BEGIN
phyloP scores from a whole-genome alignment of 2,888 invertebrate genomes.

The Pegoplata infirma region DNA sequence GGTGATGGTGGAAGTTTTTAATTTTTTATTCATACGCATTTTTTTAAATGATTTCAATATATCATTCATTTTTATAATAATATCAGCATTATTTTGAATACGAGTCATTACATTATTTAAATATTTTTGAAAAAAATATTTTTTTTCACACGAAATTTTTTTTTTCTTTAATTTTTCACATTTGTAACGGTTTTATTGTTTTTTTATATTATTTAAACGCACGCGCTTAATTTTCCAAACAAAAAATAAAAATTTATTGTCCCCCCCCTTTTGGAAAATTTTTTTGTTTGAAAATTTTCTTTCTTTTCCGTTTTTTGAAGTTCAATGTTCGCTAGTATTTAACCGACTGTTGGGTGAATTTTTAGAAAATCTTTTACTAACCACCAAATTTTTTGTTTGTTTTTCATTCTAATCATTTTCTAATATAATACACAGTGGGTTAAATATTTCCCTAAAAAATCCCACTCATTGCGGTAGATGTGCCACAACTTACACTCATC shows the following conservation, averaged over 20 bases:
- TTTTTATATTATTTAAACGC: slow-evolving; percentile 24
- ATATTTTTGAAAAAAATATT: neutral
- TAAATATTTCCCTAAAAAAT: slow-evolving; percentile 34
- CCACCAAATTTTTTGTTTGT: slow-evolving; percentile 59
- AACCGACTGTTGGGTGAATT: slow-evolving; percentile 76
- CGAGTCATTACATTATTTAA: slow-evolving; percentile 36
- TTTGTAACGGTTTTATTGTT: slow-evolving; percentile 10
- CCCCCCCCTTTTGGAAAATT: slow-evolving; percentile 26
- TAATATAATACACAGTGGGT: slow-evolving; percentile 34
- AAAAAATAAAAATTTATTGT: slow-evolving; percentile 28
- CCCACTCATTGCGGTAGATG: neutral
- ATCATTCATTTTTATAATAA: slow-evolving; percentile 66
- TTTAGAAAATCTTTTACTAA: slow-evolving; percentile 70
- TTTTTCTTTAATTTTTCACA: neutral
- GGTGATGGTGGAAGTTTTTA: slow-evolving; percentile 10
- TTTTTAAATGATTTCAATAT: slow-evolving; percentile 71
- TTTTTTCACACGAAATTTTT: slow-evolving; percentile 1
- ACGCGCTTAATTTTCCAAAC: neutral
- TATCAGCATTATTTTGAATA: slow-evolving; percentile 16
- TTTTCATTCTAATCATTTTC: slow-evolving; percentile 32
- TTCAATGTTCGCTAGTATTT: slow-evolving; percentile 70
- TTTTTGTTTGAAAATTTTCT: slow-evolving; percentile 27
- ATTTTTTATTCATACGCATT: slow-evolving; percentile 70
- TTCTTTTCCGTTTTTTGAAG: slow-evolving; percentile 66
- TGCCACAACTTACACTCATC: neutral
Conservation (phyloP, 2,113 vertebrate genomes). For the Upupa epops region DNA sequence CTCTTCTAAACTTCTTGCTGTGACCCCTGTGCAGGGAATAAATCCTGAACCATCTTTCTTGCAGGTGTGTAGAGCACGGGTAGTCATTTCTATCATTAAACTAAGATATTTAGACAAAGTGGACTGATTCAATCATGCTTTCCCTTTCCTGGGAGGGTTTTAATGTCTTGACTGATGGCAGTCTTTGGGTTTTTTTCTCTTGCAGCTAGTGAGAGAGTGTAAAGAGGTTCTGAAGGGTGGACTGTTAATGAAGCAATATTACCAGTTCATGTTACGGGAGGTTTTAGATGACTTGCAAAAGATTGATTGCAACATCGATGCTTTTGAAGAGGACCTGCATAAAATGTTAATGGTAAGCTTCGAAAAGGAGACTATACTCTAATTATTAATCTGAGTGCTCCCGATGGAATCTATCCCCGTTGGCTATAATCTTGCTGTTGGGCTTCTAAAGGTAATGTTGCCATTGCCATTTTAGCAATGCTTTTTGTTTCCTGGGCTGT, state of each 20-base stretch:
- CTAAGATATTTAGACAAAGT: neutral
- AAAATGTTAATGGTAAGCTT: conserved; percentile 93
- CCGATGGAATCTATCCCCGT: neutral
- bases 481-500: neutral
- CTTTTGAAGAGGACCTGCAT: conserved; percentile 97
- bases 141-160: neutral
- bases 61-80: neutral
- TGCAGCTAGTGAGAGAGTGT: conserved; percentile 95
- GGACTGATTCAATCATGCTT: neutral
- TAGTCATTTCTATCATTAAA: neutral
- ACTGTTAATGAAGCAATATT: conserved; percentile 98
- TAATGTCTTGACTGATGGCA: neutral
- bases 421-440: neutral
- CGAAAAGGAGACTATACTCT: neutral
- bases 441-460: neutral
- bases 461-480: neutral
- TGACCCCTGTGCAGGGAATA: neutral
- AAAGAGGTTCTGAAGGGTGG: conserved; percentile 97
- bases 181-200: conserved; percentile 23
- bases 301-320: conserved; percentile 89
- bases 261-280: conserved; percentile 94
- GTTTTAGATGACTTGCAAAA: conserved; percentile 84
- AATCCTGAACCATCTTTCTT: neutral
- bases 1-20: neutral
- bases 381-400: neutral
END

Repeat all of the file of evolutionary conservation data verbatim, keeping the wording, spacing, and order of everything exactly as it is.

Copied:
phyloP scores from a whole-genome alignment of 2,888 invertebrate genomes.

The Pegoplata infirma region DNA sequence GGTGATGGTGGAAGTTTTTAATTTTTTATTCATACGCATTTTTTTAAATGATTTCAATATATCATTCATTTTTATAATAATATCAGCATTATTTTGAATACGAGTCATTACATTATTTAAATATTTTTGAAAAAAATATTTTTTTTCACACGAAATTTTTTTTTTCTTTAATTTTTCACATTTGTAACGGTTTTATTGTTTTTTTATATTATTTAAACGCACGCGCTTAATTTTCCAAACAAAAAATAAAAATTTATTGTCCCCCCCCTTTTGGAAAATTTTTTTGTTTGAAAATTTTCTTTCTTTTCCGTTTTTTGAAGTTCAATGTTCGCTAGTATTTAACCGACTGTTGGGTGAATTTTTAGAAAATCTTTTACTAACCACCAAATTTTTTGTTTGTTTTTCATTCTAATCATTTTCTAATATAATACACAGTGGGTTAAATATTTCCCTAAAAAATCCCACTCATTGCGGTAGATGTGCCACAACTTACACTCATC shows the following conservation, averaged over 20 bases:
- TTTTTATATTATTTAAACGC: slow-evolving; percentile 24
- ATATTTTTGAAAAAAATATT: neutral
- TAAATATTTCCCTAAAAAAT: slow-evolving; percentile 34
- CCACCAAATTTTTTGTTTGT: slow-evolving; percentile 59
- AACCGACTGTTGGGTGAATT: slow-evolving; percentile 76
- CGAGTCATTACATTATTTAA: slow-evolving; percentile 36
- TTTGTAACGGTTTTATTGTT: slow-evolving; percentile 10
- CCCCCCCCTTTTGGAAAATT: slow-evolving; percentile 26
- TAATATAATACACAGTGGGT: slow-evolving; percentile 34
- AAAAAATAAAAATTTATTGT: slow-evolving; percentile 28
- CCCACTCATTGCGGTAGATG: neutral
- ATCATTCATTTTTATAATAA: slow-evolving; percentile 66
- TTTAGAAAATCTTTTACTAA: slow-evolving; percentile 70
- TTTTTCTTTAATTTTTCACA: neutral
- GGTGATGGTGGAAGTTTTTA: slow-evolving; percentile 10
- TTTTTAAATGATTTCAATAT: slow-evolving; percentile 71
- TTTTTTCACACGAAATTTTT: slow-evolving; percentile 1
- ACGCGCTTAATTTTCCAAAC: neutral
- TATCAGCATTATTTTGAATA: slow-evolving; percentile 16
- TTTTCATTCTAATCATTTTC: slow-evolving; percentile 32
- TTCAATGTTCGCTAGTATTT: slow-evolving; percentile 70
- TTTTTGTTTGAAAATTTTCT: slow-evolving; percentile 27
- ATTTTTTATTCATACGCATT: slow-evolving; percentile 70
- TTCTTTTCCGTTTTTTGAAG: slow-evolving; percentile 66
- TGCCACAACTTACACTCATC: neutral
Conservation (phyloP, 2,113 vertebrate genomes). For the Upupa epops region DNA sequence CTCTTCTAAACTTCTTGCTGTGACCCCTGTGCAGGGAATAAATCCTGAACCATCTTTCTTGCAGGTGTGTAGAGCACGGGTAGTCATTTCTATCATTAAACTAAGATATTTAGACAAAGTGGACTGATTCAATCATGCTTTCCCTTTCCTGGGAGGGTTTTAATGTCTTGACTGATGGCAGTCTTTGGGTTTTTTTCTCTTGCAGCTAGTGAGAGAGTGTAAAGAGGTTCTGAAGGGTGGACTGTTAATGAAGCAATATTACCAGTTCATGTTACGGGAGGTTTTAGATGACTTGCAAAAGATTGATTGCAACATCGATGCTTTTGAAGAGGACCTGCATAAAATGTTAATGGTAAGCTTCGAAAAGGAGACTATACTCTAATTATTAATCTGAGTGCTCCCGATGGAATCTATCCCCGTTGGCTATAATCTTGCTGTTGGGCTTCTAAAGGTAATGTTGCCATTGCCATTTTAGCAATGCTTTTTGTTTCCTGGGCTGT, state of each 20-base stretch:
- CTAAGATATTTAGACAAAGT: neutral
- AAAATGTTAATGGTAAGCTT: conserved; percentile 93
- CCGATGGAATCTATCCCCGT: neutral
- bases 481-500: neutral
- CTTTTGAAGAGGACCTGCAT: conserved; percentile 97
- bases 141-160: neutral
- bases 61-80: neutral
- TGCAGCTAGTGAGAGAGTGT: conserved; percentile 95
- GGACTGATTCAATCATGCTT: neutral
- TAGTCATTTCTATCATTAAA: neutral
- ACTGTTAATGAAGCAATATT: conserved; percentile 98
- TAATGTCTTGACTGATGGCA: neutral
- bases 421-440: neutral
- CGAAAAGGAGACTATACTCT: neutral
- bases 441-460: neutral
- bases 461-480: neutral
- TGACCCCTGTGCAGGGAATA: neutral
- AAAGAGGTTCTGAAGGGTGG: conserved; percentile 97
- bases 181-200: conserved; percentile 23
- bases 301-320: conserved; percentile 89
- bases 261-280: conserved; percentile 94
- GTTTTAGATGACTTGCAAAA: conserved; percentile 84
- AATCCTGAACCATCTTTCTT: neutral
- bases 1-20: neutral
- bases 381-400: neutral